It’s Mango Season!

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By Paul Young

KABOOM! The tranquility of a spring afternoon in Fond Blanc is shattered by the sound of a ripe mango bouncing off the tin roof as it drops some 20-30 feet from the tree above.

The mangoes at the orphanage can be the size of a large raw baking potato – and just as firm and heavy. Already this spring we’ve seen more than one person bruised by the falling fruit. We are fortunate that there been no direct hits to someone’s head, but as much as we all like to sit out under the mango trees in the courtyard, I guess we’re resigned to that happening at some point.

The mangoes are plentiful during this season, which could stretch into early June if we are lucky. Pastor Shmy and Fre Theo get the children to collect the fallen fruit in whatever containers we can find to hold them all. picture_3And the children are pretty good about helping out, but there’s a lot of mango eating going on too. Pretty much everyone feasts on mangoes around this time of year, and the children -being children – manage to overdo it upon occasion.

We chose to feature the mango tree in our Fond Blanc Foundation logo because so much of daily life plays out under the large mango trees in the courtyard in front of the orphanage building. But it is also a good symbol of the way the children can revel when bounty falls their way (no pun intended), without ever feeling sorry for themselves when they must do without something. It is wonderful to experience their simple, child-like joy, and impressive to recognize how rarely they ever complain.

People often ask us about where the rural Haitians find food, and mangoes are one of the answers to those questions. Mangoes are far and away our largest homegrown food source. We lack sufficient space at the orphanage to properly cultivate most food plants in any real quantity, but we do get a decent supply of plantains (they look similar to bananas), and we enjoy a more limited crop of avocados from trees that Pastor Jean Claude had planted in the compound.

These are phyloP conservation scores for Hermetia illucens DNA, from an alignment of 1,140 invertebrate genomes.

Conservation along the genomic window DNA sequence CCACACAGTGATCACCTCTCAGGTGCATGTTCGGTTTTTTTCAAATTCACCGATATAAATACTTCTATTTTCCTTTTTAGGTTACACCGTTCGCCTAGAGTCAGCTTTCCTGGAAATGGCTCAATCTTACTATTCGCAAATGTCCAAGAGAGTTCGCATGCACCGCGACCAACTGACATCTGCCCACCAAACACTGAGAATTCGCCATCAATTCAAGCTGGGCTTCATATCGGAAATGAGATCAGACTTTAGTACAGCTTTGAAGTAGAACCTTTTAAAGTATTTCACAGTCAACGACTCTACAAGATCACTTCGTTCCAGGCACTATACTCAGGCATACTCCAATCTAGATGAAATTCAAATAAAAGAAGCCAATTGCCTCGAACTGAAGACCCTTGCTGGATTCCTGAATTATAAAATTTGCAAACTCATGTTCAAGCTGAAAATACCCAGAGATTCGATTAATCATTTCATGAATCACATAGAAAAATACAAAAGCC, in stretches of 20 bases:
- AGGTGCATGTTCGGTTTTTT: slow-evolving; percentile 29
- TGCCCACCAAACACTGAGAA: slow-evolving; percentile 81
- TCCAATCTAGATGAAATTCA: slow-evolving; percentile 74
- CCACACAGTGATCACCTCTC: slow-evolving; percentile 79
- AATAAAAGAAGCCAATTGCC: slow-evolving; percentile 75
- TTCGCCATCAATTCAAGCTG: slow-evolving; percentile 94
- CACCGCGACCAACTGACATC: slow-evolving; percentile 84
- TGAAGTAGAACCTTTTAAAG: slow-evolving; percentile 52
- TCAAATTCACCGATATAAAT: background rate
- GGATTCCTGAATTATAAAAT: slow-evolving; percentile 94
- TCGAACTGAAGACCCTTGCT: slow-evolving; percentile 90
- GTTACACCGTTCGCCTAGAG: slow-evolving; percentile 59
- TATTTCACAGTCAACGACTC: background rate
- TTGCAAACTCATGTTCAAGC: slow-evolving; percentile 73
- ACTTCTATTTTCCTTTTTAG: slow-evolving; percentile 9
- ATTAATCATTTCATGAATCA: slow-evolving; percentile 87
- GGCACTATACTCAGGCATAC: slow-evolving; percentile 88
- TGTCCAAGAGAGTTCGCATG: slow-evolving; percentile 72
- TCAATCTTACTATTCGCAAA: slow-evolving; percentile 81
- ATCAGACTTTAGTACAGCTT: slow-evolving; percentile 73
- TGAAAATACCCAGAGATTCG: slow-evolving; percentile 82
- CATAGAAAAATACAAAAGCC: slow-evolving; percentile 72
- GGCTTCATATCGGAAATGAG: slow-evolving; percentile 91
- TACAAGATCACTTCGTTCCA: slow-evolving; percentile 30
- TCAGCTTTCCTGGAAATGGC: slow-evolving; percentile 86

Mango 3In this photo, Kervins is clearly exhausted by his mango meal. He fell asleep at this picnic bench about 5 minutes after we took this photo. It is worth mentioning that the children’s diet is now much more nutritionally balanced thanks to our donors’ support, but we never could manage to supply as much fruit as the children enjoy during mango season.

Although the mango is not originally a Haitian plant, it apparently thrives in the Haitian climate. Even though there are over 1000 varieties of mango worldwide, many experts will tell you that Haitian mangoes are among the most flavorful anywhere. Unfortunately, most of us have never encountered one in an American grocery store. So, if by chance you are planning to visit us by early June, there may yet be a chance for you to enjoy a feast of mangoes from the fruit still ripening on the tree branches. Let us hope that will be the case, because the kids are not saving any!

 

 

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